11/12 Jan : Bo : Shabbat comes in 3:59 pm, ends 5:09 pm
Parshat Bo has in a sense three signs or symbols that frame the Parsha.
We open the Parsha with God explaining that he gives the plagues as a sign to Pharaoh. The next verse explains the purpose of the signs – “otot”: The signs were done so that we and the Egyptians would know that our God was the true God.
In the middle of the Parsha there is a second sign: God asks us to put blood on our doorposts – perhaps a forerunner of the mitzvah of putting up a mezuzah. But we read that: we are to dip hyssop in blood and paint the doorposts of our houses so that God should know which houses to skip in macat habechorot – why is this verse strange? He seemed to have no problem being able to distinguish between Israelite and Egyptian during all other plagues. What now could possibly cause Hashem to need the assistance of a visual sign to distinguish his nation from the Egyptians? Perhaps the solution lies in a closer reading of the text. The verse states that the blood shall be a sign “for you.” The Mechilta (a Midrashic interpretation of the Bible) states that the sign is for you (the Jews), not for Me (God), and not for others.This suggests that, in fact, God did not need this sign in order to be able to skip over the Jewish homes when smiting the Egyptian firstborn. He ordered the Israelites to perform this act for their own benefit. So that they would be reminded who they are.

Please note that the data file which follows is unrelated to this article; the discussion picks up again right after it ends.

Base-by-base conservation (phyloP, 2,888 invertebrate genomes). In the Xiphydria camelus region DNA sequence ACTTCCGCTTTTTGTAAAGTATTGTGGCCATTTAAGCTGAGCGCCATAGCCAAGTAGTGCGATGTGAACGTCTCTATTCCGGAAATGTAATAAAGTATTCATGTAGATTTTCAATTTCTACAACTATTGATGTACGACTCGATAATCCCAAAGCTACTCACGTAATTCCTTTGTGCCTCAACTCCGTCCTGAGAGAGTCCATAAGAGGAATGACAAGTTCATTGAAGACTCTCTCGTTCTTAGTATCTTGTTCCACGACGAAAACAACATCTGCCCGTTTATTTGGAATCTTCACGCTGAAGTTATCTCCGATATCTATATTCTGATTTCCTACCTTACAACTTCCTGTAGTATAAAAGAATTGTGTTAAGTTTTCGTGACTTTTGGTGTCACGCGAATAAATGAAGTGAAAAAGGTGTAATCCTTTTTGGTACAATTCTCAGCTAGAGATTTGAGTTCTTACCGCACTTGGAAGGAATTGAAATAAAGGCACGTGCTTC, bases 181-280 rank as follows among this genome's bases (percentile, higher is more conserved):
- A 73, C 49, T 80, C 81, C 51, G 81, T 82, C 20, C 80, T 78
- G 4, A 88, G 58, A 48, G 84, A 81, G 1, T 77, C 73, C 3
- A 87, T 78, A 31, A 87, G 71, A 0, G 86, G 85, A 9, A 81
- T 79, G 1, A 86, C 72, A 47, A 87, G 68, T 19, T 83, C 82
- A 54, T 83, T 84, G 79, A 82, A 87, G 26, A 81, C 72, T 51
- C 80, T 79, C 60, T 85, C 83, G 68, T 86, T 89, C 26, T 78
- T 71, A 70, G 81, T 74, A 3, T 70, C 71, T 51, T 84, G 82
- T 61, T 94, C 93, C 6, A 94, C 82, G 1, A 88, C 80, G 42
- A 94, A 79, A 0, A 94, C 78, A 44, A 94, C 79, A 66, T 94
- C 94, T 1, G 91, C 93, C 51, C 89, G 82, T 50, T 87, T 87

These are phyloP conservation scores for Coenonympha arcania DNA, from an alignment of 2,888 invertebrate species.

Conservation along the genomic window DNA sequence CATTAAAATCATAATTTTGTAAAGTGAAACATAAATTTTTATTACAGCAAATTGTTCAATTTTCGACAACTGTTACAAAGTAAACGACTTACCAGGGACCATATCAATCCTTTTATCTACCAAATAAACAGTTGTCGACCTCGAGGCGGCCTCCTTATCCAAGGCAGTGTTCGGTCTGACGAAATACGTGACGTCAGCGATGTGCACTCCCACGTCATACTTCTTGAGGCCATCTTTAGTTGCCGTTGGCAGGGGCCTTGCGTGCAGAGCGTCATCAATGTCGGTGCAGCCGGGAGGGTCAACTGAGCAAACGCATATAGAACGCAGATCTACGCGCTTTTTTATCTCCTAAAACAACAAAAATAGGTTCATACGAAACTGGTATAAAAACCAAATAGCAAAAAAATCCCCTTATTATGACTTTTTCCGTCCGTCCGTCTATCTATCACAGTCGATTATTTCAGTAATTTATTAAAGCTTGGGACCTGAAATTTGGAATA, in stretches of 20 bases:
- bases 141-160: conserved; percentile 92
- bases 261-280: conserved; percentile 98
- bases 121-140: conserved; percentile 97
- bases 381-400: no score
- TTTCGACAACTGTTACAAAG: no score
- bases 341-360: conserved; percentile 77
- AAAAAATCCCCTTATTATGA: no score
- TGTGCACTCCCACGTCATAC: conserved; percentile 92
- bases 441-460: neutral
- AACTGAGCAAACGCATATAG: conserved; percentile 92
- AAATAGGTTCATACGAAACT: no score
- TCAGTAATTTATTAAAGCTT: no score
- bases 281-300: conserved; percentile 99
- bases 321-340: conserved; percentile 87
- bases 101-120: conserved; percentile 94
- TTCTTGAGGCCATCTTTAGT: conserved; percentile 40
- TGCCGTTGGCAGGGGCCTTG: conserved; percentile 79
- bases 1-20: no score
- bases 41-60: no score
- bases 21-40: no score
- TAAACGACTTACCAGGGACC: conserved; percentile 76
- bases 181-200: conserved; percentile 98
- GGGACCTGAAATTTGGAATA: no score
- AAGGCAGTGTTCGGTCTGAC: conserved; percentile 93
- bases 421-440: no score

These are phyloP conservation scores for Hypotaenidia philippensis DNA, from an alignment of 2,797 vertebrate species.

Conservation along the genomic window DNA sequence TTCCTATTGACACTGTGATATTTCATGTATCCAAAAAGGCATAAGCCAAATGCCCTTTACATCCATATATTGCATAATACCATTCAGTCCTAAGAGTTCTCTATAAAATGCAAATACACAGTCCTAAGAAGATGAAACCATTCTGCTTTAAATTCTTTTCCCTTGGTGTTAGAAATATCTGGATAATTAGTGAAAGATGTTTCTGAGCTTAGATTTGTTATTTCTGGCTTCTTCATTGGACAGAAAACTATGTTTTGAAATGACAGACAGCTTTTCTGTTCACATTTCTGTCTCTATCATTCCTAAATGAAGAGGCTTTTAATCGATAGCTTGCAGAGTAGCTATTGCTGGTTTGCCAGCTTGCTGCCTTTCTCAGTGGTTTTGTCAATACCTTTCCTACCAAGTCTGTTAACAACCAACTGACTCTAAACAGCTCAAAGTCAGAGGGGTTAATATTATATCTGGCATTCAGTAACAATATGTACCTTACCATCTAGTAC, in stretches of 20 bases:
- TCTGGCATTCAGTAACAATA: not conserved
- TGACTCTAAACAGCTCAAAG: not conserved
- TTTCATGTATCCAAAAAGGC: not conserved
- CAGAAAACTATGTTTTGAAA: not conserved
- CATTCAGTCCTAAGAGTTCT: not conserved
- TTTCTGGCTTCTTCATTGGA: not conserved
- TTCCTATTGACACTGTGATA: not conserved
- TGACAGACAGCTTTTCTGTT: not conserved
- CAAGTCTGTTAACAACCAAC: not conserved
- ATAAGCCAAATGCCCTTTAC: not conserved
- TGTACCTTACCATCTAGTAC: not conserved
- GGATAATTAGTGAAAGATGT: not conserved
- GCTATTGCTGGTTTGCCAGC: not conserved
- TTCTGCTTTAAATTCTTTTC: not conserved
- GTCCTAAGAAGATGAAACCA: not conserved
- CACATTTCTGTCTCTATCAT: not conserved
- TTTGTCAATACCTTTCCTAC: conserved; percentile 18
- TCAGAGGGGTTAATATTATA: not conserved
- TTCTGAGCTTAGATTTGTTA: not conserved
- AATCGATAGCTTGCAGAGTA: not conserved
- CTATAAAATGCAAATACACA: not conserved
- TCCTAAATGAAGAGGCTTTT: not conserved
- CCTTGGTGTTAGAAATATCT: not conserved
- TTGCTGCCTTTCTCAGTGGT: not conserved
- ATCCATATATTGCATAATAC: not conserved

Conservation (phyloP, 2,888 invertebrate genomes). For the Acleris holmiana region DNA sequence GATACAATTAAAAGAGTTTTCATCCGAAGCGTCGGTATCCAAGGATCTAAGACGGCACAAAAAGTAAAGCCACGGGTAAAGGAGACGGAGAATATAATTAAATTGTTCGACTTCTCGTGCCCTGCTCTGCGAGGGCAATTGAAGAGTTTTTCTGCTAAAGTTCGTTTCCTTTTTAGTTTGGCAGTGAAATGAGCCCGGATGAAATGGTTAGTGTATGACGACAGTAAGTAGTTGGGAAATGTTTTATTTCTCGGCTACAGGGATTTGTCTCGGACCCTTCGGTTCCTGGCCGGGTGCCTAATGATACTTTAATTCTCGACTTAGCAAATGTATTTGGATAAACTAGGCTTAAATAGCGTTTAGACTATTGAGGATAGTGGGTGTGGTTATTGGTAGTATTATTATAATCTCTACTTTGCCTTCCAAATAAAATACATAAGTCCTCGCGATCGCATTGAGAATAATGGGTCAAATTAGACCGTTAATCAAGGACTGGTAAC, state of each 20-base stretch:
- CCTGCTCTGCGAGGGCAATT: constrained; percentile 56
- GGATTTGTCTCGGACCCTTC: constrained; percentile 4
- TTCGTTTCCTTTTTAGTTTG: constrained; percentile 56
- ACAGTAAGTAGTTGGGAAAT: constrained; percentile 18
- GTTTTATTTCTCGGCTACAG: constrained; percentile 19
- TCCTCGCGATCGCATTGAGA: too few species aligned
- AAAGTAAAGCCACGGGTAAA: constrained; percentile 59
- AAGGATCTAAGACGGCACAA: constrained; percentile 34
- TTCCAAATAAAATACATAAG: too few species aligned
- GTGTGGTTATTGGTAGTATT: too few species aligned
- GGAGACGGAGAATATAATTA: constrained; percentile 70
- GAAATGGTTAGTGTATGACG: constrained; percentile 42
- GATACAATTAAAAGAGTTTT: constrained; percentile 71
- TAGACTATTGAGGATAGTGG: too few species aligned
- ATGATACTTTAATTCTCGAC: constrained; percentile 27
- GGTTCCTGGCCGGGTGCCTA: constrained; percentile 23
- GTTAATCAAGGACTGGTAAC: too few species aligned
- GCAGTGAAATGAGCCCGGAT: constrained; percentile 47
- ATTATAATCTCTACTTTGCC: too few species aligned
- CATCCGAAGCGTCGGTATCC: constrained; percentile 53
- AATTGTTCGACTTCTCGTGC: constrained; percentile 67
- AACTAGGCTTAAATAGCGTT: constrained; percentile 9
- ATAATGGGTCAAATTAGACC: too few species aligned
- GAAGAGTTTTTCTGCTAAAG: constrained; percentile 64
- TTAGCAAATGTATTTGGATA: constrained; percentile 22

Similarly, the Parsha ends with a final sign — once again, for us: God says: “It shall be a sign upon your arm, and for tefillin between your eyes, for with a strong hand, God removed us from Egypt.”
Written by Rabbi Paul Arberman